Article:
Former Serbian and Yugoslav President Slobodan Milosevic died on 12 March aged 64 in his cell at the Hague-based International Criminal Tribunal for the former Yugoslavia (ICTY). He had spent more than four years in The Hague on trial for 66 charges that included genocide, war crimes, and crimes against humanity committed during the wars he launched in Croatia (1990-1995), Bosnia-Herzegovina (1992-1995), and Kosovo (1998-1999). Almost since the beginning of his trial in The Hague in February 2002, Slobodan Milosevic has been complaining of ill health. His trial has been repeatedly delayed as he sought medical treatment. As recently as February 24, the court declined Milosevic’s request to travel to Russia for treatment for heart problems and elevated blood pressure, despite pledges from Moscow that Milosevic would be returned to The Hague to continue his trial.
The ICTY announced on March 12 that a preliminary autopsy showed that Slobodan Milosevic died of heart failure (or myocardial infarction). Cardiologists treating Milosevic had warned he was at risk of a hypertensive emergency, a life-threatening condition in which blood pressure surges, potentially damaging the heart, kidneys, and central nervous system. The autopsy was conducted by Dutch scientists and attended by Serbian pathologists. Serbian officials described the autopsy as very professional.
Milosevic wrote a letter to Russia the day before his death saying that doctors were giving him the wrong drugs in an attempt to silence him. In the letter, Milosevic wrote that his blood showed traces of a strong drug used only to treat leprosy and tuberculosis. Milosevic’s family has said the ICTY is responsible for his death because it did not allow him to travel to Russia for treatment.
A Dutch expert said on March 13 that Milosevic took drugs that worsened his health before his death. Donald Uges, a toxicologist at Groningen University, told he thought Milosevic had knowingly taken harmful medicines to improve his case for going for medical treatment to Russia, where his wife, son, and brother live. Uges said tests he conducted two weeks ago on Milosevic’s blood showed traces of rifampicin, a drug used against leprosy and tuberculosis. The drug would have neutralized other medicines Milosevic was taking. "I don’t think he took his medicines for suicide, only for his trip to Moscow”, Uges said. Russian experts who reviewed the autopsy of the late Yugoslav President Slobodan Milosevic said on 15 March that they agree with the conclusion of Dutch pathologist that he died of a heart attack. The four-member Russian team was despatched to The Hague amid suspicions over the circumstances surrounding Milosevic’s death.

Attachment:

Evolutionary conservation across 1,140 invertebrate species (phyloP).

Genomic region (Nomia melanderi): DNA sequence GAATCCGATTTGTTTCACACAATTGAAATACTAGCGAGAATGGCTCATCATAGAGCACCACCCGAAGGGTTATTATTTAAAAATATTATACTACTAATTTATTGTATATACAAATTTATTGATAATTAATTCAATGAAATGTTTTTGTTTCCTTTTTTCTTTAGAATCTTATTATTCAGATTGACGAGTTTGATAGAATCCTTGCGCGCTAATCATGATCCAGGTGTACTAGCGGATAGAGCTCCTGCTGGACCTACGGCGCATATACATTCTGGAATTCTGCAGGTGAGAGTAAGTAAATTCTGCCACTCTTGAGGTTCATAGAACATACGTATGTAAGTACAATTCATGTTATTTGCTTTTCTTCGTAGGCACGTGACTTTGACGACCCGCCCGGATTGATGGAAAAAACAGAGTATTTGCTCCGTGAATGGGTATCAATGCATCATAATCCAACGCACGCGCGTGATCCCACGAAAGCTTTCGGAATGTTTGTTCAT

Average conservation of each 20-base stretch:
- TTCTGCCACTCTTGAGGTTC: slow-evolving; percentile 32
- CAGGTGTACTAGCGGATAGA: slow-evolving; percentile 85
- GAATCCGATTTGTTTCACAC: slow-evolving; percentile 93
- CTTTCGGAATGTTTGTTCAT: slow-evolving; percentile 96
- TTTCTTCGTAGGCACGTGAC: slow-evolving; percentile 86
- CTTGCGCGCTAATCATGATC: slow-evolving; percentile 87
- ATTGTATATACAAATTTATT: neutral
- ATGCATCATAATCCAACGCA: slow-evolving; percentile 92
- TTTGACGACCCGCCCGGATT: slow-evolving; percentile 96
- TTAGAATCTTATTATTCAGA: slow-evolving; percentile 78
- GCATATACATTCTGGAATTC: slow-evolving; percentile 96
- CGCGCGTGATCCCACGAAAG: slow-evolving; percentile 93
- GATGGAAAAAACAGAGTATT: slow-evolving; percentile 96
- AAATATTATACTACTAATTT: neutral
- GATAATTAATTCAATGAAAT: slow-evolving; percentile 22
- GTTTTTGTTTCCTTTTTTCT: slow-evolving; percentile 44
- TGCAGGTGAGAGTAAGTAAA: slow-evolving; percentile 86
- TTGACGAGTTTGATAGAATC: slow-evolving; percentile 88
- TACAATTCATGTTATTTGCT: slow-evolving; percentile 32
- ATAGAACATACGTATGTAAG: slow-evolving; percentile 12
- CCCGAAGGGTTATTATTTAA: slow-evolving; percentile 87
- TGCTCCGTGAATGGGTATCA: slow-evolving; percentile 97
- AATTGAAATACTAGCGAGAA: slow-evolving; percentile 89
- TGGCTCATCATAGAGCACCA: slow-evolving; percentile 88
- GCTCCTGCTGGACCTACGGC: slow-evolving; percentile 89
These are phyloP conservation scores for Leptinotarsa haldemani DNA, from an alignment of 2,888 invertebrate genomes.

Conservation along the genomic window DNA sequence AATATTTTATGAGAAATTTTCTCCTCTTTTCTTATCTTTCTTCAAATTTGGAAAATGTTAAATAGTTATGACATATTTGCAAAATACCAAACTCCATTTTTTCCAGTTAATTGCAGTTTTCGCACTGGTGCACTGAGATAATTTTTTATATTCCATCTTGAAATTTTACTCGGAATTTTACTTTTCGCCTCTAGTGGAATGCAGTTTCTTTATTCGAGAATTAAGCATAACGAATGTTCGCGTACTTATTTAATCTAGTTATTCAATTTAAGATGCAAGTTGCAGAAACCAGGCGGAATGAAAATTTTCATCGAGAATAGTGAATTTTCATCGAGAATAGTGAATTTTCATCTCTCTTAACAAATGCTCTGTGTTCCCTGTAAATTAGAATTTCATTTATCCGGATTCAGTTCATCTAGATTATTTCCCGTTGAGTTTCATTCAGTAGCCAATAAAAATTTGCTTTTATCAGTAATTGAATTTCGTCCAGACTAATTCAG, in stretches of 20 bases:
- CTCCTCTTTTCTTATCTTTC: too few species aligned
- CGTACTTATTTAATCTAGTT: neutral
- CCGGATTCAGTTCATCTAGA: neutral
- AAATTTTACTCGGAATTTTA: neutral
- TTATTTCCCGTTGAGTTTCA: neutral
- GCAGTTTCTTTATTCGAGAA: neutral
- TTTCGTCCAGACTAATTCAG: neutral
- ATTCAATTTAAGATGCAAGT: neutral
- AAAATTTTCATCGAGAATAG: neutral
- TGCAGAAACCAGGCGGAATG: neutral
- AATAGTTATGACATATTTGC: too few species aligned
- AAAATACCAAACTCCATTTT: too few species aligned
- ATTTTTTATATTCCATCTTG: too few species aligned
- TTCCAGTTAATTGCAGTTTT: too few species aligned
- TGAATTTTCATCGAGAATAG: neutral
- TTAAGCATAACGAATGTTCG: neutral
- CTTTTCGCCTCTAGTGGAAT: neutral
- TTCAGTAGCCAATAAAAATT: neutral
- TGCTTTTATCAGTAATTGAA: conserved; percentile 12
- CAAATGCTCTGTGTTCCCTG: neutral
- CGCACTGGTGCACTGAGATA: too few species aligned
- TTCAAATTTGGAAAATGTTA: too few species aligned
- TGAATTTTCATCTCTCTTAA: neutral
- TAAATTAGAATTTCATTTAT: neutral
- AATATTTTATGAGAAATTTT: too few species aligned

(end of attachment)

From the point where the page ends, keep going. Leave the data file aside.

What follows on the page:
Milosevic’s son Marko travelled to the Netherlands on 14 March to retrieve the body. On 15 March the body was flown to Belgrade. The decision followed days of wrangling between Milosevic’s family and Serbian authorities. Belgrade refused to hold a state funeral and refused to allow Milosevic to be buried in the "Avenue of Heroes" in the capital’s main cemetery. A Belgrade court ruled on March 14 that Milosevic’s widow Mirjana Markovic, who fled to Moscow in 2003 to avoid charges of abuse of power, would not be arrested if she came to Serbia for the funeral. She would, however, face a court hearing and her passport would be confiscated on arrival.
In Serbia-Montenegro, Foreign Minister Vuk Draskovic said he was sorry that Milosevic was not tried at home because of the damage he inflicted on Serbia. Federal president Svetozar Marovic, meanwhile, said the death of the top defendant would be a major challenge to the UN war crimes tribunal.
EU foreign policy chief Javier Solana said he hoped Milosevic’s passing would persuade Serbs to take a clear look at the future. Austrian Foreign Minister Ursula Plassnik, whose country currently holds the rotating EU Presidency, noted that Belgrade still has the responsibility of handing over the remaining war crimes suspects, including former Bosnian Serb military commander Ratko Mladic.
In Washington, the US State Department issued a statement voicing hope for Serbia’s prospects. "Milosevic’s rule has long ended, and the United States supports a future for the Serbian people of peace, security, prosperity and greater integration with the Euro-Atlantic community," it said.
The ICTY’s chief war crimes prosecutor, Carla Del Ponte, said on March 12 that with Milosevic’s death it is now more urgent than ever to arrest the Bosnian Serb war crime indictees Ratko Mladic and Radovan Karadzic, international news agencies reported the same day. "It deprives the victims of the justice they need and deserve," Del Ponte said, referring to the fact that Milosevic’s death prevented a verdict being handed down in his trial. The European Union has given Belgrade until the end of March to apprehend and extradite Mladic, or risk the suspension of talks with Brussels on a Stabilization and Association Agreement, a first step toward membership of the EU.
On 14 March the UN war crimes court at The Hague formally closed the trial of Slobodan Milosevic.